At a time when his managerial position has become increasingly uncomfortable with Wolverhampton Wanderers, Glenn Hoddle is having to get used to hearing names linked with his job.

But the suggestion that Coventry City have been approached by Wolves with a view to luring Micky Adams has set the alarm bells ringing at Molineux and the Ricoh Arena.

If Wolves were to bow to the wishes of a large proportion of their fans and sack Hoddle, someone like Adams could be expected to top any list of candidates to replace him.

But both clubs yesterday dismissed such an idea as mere speculation and Coventry have, understandably, been particularly forceful in their denials. Sky Blues managing director Paul Fletcher and Adams himself made statements insisting there was nothing in it.

"We've not been approached by any club," Fletcher said. "I'm not expecting any approaches and I can't see why we would allow anyone to speak to him.

"I've spoken to Micky. He has no thoughts of moving on and simply wants to concentrate on improving on this season's fantastic progression.

"Micky is an integral part of our plans here and has worked tremendously hard to help the club progress this season and beyond."

Adams added: "I'm very happy at Coventry City, I still have more than a year on my contract and I'm not looking for a change. I believe we're building something special here and I'm delighted to be a part of that.

"Myself and my team must be doing something right to attract such attention, which is flattering, but Coventry City is my club and I'm already looking forward to next season."

Adams has done superbly on a transfer budget of only £20,000 this season. The fact that he has already been told that he will have a substantial war-fund to try to compete in next season's market is a massive carrot.

Contrast that with Hoddle, who spent £2 million in the January transfer window alone, the majority of it on the flop of the season, Tomasz Frankowski, the £1.4 million Pole without a goal.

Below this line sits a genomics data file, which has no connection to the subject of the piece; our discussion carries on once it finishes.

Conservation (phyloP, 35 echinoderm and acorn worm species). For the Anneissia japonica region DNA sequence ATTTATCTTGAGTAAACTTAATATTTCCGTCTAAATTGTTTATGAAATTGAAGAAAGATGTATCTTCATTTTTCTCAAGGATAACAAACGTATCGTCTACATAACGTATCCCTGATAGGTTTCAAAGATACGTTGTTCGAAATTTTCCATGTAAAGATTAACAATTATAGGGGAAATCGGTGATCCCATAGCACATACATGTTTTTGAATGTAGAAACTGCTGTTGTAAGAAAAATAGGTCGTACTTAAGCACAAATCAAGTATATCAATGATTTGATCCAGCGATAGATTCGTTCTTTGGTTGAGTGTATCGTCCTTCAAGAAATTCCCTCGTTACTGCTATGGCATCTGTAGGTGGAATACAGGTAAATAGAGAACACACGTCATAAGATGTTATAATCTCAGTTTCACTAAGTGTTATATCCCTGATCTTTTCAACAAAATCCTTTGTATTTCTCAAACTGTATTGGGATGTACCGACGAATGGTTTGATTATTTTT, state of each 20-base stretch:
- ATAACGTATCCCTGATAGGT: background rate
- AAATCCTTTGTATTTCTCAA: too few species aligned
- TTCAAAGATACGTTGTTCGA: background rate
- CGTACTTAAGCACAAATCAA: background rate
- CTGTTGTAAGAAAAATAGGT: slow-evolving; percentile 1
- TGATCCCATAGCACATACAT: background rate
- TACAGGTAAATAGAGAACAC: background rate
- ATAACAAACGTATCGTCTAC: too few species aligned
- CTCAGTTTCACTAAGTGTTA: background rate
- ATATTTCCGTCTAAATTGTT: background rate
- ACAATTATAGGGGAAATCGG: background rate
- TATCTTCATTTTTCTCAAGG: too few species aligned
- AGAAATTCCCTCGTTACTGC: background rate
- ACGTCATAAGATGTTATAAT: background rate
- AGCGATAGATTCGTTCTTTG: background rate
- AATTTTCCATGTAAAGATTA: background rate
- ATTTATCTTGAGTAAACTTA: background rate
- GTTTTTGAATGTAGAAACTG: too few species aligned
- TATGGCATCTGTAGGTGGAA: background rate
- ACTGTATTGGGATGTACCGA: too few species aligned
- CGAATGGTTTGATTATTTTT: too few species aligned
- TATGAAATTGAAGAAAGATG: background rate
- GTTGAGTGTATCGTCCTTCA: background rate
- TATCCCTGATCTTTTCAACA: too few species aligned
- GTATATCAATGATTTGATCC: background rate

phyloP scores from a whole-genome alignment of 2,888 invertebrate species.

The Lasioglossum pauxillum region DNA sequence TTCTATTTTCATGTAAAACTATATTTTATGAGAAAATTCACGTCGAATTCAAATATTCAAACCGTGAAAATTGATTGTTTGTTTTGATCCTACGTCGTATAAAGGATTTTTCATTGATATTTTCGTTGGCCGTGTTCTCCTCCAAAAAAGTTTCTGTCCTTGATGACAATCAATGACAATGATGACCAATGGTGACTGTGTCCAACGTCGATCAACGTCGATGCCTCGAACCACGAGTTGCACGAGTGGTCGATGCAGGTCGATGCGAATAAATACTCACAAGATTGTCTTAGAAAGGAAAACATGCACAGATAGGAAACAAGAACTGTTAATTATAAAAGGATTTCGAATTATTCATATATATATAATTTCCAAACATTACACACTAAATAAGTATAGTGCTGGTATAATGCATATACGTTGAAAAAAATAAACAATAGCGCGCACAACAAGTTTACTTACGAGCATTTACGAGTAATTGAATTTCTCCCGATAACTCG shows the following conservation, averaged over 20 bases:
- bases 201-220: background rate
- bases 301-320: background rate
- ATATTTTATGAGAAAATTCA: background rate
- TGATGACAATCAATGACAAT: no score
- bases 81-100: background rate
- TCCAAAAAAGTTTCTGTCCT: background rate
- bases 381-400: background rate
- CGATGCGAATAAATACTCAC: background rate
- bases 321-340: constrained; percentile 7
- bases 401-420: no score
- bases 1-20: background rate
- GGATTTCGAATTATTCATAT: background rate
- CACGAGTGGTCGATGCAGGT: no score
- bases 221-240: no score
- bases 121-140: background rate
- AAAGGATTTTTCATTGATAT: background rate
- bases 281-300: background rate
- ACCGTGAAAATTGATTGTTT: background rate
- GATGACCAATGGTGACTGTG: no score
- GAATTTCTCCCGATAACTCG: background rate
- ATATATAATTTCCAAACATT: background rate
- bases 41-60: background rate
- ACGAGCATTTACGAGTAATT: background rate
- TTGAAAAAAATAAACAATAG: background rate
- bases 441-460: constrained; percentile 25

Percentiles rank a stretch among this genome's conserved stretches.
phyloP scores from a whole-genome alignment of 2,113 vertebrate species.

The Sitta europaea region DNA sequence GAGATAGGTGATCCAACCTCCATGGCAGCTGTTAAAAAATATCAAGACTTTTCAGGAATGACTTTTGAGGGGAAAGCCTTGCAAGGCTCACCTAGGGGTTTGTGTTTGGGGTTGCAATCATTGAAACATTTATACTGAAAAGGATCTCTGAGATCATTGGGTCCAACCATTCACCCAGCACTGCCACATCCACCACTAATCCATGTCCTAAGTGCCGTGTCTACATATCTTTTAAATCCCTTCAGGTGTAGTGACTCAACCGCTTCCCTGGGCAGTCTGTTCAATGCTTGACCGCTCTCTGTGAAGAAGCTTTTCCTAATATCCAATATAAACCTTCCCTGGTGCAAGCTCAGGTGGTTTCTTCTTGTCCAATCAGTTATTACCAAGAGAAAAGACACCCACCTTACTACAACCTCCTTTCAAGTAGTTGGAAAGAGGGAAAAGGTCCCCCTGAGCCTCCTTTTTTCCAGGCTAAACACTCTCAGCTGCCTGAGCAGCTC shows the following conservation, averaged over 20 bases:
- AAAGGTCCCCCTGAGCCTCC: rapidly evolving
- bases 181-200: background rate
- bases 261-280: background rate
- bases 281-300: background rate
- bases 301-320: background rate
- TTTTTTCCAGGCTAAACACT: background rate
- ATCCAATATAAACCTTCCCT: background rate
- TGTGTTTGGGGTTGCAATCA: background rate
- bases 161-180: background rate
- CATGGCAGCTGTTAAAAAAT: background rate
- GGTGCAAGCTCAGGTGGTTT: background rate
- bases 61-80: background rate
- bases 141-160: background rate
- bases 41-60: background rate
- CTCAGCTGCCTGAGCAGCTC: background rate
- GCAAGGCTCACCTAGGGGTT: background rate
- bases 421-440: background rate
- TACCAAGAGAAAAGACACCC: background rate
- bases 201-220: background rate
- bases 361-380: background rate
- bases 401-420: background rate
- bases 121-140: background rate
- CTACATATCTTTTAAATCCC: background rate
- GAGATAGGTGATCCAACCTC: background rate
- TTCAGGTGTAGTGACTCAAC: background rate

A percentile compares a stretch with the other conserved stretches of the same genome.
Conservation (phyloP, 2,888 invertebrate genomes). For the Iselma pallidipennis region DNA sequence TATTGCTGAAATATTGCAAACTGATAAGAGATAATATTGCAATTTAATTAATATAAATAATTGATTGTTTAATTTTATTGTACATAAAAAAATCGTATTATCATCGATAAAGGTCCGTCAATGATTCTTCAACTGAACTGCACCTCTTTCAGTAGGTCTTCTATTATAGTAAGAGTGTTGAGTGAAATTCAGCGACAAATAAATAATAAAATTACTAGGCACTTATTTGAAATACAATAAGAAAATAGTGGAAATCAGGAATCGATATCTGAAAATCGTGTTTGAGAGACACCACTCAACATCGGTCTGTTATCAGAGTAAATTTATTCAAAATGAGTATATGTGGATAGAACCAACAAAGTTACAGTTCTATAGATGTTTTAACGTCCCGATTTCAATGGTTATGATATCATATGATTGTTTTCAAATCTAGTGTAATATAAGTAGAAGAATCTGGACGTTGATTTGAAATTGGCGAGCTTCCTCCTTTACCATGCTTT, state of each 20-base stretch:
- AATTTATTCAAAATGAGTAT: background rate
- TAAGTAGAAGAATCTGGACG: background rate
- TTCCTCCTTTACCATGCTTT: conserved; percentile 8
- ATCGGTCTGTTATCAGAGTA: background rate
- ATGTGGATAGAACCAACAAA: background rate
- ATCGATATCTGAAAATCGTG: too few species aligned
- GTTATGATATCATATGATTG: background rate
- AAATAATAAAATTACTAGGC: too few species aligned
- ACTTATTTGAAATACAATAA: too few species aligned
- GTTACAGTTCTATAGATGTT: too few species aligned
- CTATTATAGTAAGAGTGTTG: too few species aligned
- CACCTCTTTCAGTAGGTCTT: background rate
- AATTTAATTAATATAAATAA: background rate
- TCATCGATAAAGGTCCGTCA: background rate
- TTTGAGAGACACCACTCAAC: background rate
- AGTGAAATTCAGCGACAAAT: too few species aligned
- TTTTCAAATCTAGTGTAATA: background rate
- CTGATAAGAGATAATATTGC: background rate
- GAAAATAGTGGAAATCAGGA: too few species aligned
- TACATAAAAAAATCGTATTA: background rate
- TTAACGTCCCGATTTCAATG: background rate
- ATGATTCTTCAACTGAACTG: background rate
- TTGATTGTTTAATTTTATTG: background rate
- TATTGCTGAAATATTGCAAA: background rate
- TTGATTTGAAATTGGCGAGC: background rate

If Hoddle stays (and, if he goes, whoever fills the Molineux hot-seat will have the same problem), next season means life on a much-reduced budget.

Just how many of Wolves' eight soon-to-be out-of-contract players - Paul Ince, Vio Ganea, Colin Cameron, Mark Kennedy, George Ndah, Darren Anderton, Silas and Stefan Postma - will still be around is a matter of debate.

Kenny Miller is off to Celtic, speculation is rife that Jackie McNamara will join him, Carl Cort is a surprise target for Aston Villa and there is the usual speculation that Joleon Lescott may be sold.

If Lescott departed, that could unlock some funds but there is every indication that Wolves would need a low-budget operator, which makes it no surprise that they should have been linked with Adams, the bargain-basement specialist of them all.

The latest pressure on Hoddle came as a result of Wolves' feeble 2-0 Easter Monday defeat at Preston, in which the visitors managed only one genuine effort on goal in 90 minutes.

Wolves looked a side that had simply stopped playing for their manager but that theory was scotched by the management on both sides.

Hoddle said: "Had we then gone on to get beat 6-0, you could have said we caved in but that didn't happen. We kept going to the end."

Preston No 2 David Kelly, the former Walsall and Wolves striker, gave a diplomatic answer.

"Wolves are still a good team with lots of decent players," he said. "They might have had only one chance but that's as much down to how we played."